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VOLUME 23 , ISSUE 9 ( September, 2022 ) > List of Articles


A Clinical Evaluation of Difference in Shades among Maxillary Central Incisor, Canine, and First Molar in a Young Age-group Using Digital Spectrophotometer: An In Vivo Study

Manupreet Kaur, Roopa Patil, Sunil Dhaded, Prashant Hegde, Neha Dhaded, Rashmi Rajesh Shah

Keywords : Digital spectrophotometer, Maxillary central incisor, VITA Easyshade, Young population

Citation Information : Kaur M, Patil R, Dhaded S, Hegde P, Dhaded N, Shah RR. A Clinical Evaluation of Difference in Shades among Maxillary Central Incisor, Canine, and First Molar in a Young Age-group Using Digital Spectrophotometer: An In Vivo Study. J Contemp Dent Pract 2022; 23 (9):907-912.

DOI: 10.5005/jp-journals-10024-3392

License: CC BY-NC 4.0

Published Online: 07-02-2023

Copyright Statement:  Copyright © 2022; The Author(s).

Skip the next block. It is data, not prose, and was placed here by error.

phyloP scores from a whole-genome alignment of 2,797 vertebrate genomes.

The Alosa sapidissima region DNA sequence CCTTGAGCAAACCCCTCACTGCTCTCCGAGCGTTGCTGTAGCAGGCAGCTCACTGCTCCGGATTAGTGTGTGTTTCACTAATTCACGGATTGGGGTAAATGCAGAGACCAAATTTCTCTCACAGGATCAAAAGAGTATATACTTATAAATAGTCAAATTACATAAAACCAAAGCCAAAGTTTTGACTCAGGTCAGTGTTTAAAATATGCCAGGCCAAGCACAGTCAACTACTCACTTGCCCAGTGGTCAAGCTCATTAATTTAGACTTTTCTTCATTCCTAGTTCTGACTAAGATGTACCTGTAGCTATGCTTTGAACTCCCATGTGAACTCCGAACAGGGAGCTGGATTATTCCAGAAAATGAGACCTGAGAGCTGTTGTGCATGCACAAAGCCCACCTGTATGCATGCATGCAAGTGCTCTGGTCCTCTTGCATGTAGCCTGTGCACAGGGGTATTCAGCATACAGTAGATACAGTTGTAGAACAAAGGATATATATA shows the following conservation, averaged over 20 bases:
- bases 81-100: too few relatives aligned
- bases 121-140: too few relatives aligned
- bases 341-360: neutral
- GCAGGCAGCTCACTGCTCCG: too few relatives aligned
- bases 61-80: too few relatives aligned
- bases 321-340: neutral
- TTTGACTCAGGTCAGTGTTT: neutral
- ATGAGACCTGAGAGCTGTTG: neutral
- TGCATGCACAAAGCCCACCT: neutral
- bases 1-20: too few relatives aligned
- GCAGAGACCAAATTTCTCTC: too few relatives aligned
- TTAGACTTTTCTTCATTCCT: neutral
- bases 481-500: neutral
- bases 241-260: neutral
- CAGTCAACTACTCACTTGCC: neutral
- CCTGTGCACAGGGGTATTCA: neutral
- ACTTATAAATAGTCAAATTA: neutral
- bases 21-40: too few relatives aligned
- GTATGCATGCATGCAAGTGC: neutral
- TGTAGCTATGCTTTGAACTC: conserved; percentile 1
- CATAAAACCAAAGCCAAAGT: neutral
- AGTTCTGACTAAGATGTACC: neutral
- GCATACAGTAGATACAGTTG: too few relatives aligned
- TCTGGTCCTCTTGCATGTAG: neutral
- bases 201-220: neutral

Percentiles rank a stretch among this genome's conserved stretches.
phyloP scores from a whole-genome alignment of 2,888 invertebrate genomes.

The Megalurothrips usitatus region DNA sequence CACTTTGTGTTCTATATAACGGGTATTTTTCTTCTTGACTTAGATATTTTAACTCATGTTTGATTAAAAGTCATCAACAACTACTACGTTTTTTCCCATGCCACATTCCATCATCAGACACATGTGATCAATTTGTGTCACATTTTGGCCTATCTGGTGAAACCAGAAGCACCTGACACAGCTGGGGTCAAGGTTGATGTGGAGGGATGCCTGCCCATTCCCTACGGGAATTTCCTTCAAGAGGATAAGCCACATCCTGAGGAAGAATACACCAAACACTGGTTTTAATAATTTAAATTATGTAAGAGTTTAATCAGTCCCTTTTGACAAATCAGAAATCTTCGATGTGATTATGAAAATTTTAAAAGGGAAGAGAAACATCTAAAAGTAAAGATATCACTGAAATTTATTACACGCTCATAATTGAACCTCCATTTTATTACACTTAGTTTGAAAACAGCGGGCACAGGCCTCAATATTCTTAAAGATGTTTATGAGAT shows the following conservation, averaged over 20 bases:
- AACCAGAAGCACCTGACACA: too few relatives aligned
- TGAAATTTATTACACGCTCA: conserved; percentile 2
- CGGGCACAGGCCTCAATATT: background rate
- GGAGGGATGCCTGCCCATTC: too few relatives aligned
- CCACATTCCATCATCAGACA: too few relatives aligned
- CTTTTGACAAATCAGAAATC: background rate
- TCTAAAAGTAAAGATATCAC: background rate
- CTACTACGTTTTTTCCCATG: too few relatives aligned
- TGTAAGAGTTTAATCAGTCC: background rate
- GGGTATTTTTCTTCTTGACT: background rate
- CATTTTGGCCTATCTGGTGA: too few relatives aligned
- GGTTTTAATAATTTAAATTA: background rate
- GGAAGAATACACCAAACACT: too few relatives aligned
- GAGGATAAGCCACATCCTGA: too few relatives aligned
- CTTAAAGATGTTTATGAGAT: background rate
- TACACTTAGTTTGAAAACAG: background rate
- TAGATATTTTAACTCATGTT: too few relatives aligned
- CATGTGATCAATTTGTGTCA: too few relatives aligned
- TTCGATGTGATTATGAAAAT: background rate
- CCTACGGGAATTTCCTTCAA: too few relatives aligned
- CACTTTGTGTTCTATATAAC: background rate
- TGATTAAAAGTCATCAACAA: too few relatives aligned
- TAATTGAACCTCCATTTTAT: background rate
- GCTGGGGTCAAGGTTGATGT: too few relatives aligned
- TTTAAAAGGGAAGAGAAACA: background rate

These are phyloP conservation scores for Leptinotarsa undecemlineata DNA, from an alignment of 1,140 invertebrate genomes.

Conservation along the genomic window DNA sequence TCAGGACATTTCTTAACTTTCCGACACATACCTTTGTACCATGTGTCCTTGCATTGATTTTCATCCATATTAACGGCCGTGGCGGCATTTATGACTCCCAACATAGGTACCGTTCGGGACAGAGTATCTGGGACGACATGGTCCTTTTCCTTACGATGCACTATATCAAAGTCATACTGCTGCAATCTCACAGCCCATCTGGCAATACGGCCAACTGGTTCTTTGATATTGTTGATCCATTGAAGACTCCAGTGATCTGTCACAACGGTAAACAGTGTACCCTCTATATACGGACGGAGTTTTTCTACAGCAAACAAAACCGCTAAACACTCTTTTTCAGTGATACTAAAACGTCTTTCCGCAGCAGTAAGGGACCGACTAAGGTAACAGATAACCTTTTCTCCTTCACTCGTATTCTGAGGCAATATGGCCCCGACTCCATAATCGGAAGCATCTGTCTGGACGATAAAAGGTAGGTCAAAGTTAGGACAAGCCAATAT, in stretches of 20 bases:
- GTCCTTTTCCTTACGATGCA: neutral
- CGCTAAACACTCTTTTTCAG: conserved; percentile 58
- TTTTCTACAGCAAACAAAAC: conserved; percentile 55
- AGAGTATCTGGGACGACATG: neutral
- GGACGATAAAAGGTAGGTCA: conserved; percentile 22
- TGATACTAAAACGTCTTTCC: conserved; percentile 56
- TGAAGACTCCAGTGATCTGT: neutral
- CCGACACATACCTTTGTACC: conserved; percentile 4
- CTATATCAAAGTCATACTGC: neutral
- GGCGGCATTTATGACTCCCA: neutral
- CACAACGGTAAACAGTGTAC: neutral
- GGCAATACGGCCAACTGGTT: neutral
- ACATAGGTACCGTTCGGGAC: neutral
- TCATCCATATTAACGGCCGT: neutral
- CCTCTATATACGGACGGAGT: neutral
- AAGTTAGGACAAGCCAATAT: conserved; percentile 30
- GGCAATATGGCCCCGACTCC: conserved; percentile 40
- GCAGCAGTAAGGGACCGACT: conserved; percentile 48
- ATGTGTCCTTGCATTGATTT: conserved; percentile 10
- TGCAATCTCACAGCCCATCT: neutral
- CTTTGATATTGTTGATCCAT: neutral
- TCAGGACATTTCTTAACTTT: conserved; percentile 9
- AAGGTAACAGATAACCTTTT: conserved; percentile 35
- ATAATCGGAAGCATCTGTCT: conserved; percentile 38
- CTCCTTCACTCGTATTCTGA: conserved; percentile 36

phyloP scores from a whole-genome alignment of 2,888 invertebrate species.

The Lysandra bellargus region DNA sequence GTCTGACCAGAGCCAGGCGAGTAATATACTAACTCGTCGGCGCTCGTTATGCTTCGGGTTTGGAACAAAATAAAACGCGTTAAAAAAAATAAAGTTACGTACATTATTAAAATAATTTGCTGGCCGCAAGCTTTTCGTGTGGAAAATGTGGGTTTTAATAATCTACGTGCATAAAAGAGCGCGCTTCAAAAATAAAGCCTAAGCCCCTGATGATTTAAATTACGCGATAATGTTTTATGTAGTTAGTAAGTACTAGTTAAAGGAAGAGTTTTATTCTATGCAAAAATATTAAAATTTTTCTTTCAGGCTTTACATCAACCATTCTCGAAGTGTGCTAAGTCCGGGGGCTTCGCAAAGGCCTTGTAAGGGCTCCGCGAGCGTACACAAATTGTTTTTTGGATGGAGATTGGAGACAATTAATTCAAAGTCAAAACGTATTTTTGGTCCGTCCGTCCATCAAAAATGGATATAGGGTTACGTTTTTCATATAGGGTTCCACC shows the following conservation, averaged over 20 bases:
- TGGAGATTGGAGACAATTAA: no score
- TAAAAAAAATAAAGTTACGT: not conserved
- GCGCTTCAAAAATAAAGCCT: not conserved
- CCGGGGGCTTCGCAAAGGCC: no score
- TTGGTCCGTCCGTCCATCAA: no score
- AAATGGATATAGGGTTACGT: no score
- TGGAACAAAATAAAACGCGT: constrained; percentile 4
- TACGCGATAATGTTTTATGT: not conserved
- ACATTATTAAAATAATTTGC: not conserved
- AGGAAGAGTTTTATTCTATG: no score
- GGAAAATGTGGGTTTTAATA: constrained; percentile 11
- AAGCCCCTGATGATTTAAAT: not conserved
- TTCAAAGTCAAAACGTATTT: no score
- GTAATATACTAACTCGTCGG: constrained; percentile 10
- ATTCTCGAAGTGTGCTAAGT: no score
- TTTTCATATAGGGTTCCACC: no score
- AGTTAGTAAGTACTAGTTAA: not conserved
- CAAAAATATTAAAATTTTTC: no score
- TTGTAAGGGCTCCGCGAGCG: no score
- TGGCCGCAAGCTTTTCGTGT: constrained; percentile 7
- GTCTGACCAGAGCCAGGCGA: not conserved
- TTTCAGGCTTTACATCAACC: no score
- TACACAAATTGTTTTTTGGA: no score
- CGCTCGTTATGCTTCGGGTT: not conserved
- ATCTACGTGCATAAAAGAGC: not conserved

Aim: The aim of this study was to evaluate and compare the most common shades of maxillary central incisor, canine and first molar and to confirm the shade difference between maxillary central incisor and canine in a young population of 18–25 years. Materials and methods: The shade of the maxillary central incisor, canine, and first molar of 100 study participants in a young population between 18 and 25 years were measured by digital spectrophotometer (VITA Easyshade). The shade of each tooth was assessed thrice with a digital spectrophotometer at the center of the tooth. Statistical analysis was performed; Chi-squared test was applied to assess the difference in shades. Results: For the age-group of 18–25 years, the most common shade of maxillary central incisor is A1 and for canine and first molar the most common shade is B3. A highly statistically significant difference (p < 0.001) was observed between teeth, suggesting a definitive shade difference between teeth. Conclusion: A definitive shade difference exists between the maxillary central incisor and the canine, with the canine being darker in shade than the central incisor. This result can be implied clinically while restoring maxillary anterior teeth to yield a better esthetic outcome. Clinical significance: This study reveals that there is a definitive shade difference between the Anterior teeth which should be considered while smile designing to replicate the natural appearance in a patient. Using a digital spectrometer makes the process of shade selection objective thereby eliminating any subjective variations.

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